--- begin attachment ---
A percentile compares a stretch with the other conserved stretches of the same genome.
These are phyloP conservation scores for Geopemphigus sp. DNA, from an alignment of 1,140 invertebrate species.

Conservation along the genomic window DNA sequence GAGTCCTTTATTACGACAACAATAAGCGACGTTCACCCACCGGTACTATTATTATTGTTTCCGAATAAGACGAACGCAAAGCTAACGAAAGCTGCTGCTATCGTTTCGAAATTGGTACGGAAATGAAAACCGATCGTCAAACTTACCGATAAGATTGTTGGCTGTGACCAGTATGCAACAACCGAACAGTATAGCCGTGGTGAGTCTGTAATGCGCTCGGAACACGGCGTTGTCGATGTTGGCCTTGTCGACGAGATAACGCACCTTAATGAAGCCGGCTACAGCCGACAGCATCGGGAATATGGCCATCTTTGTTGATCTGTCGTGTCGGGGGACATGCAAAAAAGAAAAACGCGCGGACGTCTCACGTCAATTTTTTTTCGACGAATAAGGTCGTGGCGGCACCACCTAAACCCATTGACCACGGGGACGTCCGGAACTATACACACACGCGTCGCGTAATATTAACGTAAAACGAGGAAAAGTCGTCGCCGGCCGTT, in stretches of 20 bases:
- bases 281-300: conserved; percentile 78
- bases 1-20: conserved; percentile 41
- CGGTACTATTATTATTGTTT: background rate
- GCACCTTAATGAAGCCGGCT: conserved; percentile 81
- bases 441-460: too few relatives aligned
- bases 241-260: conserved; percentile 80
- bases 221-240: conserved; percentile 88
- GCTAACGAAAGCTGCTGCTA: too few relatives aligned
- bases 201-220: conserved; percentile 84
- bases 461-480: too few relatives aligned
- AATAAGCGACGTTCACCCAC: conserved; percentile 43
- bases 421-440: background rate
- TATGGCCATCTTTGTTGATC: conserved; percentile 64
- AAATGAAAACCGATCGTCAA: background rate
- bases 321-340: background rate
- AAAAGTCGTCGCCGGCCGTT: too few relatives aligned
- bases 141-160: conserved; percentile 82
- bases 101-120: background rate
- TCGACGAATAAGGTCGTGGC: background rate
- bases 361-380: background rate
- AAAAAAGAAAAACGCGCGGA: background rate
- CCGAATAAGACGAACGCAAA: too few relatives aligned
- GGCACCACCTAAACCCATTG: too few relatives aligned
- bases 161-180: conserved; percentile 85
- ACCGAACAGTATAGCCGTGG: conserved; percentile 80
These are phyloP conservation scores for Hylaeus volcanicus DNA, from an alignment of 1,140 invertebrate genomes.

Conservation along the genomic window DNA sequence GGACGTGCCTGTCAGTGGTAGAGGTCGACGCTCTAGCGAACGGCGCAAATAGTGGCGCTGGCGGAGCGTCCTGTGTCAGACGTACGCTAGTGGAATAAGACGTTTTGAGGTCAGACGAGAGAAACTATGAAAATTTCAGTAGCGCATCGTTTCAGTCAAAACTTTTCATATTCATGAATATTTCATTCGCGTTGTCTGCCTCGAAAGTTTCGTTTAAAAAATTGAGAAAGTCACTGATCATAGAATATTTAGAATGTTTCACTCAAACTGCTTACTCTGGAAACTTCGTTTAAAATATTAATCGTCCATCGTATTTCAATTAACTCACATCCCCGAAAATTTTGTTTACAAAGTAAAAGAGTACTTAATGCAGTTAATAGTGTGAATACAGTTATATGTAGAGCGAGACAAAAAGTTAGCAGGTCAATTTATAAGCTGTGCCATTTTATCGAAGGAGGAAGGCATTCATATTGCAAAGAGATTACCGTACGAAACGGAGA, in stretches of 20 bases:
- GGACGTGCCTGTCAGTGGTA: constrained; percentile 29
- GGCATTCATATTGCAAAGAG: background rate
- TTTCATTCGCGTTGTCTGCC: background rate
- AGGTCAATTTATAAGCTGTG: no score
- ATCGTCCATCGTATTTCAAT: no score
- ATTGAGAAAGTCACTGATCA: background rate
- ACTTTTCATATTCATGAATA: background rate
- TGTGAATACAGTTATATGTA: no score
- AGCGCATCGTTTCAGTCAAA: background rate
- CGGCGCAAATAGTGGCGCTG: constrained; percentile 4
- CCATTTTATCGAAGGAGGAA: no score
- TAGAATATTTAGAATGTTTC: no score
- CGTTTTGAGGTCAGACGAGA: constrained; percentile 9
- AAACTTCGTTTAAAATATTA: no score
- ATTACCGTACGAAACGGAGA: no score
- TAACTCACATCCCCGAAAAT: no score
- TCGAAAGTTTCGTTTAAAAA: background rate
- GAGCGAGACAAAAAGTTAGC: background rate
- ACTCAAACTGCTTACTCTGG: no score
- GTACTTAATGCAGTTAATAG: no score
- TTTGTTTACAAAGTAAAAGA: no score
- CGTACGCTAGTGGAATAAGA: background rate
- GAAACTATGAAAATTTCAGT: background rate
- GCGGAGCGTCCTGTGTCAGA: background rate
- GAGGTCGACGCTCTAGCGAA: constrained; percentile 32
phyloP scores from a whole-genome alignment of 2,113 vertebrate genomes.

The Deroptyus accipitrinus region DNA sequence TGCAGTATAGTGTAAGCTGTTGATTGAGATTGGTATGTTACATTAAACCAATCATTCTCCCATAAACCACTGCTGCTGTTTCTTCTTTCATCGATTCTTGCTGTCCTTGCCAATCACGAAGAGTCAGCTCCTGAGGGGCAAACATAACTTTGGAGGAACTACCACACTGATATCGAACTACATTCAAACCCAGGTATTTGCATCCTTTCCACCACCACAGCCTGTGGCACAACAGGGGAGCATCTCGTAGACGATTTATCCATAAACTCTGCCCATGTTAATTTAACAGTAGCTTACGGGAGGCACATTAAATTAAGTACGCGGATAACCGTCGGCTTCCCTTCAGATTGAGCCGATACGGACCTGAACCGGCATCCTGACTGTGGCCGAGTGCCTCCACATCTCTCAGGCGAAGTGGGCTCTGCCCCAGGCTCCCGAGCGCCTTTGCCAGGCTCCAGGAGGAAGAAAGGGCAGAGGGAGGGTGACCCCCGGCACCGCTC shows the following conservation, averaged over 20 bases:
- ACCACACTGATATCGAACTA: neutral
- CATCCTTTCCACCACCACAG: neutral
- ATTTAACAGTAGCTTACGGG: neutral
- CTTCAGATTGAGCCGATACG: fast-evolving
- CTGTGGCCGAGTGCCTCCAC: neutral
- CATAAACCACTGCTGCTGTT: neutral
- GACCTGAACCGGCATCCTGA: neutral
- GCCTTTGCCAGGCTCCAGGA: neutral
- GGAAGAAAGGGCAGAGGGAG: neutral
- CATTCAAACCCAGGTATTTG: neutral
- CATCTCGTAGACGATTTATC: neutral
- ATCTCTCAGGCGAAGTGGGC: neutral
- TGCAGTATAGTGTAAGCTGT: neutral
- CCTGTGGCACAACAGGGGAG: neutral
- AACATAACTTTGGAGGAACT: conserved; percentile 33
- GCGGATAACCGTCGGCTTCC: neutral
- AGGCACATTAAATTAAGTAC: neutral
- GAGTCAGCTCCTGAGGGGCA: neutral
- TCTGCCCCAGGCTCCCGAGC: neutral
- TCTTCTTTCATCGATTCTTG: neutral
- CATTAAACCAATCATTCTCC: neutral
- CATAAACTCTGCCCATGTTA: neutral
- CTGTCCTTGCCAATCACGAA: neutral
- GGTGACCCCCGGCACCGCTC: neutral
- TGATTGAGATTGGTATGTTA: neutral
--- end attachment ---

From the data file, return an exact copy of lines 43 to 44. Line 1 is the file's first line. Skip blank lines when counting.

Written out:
- CGTTTTGAGGTCAGACGAGA: constrained; percentile 9
- AAACTTCGTTTAAAATATTA: no score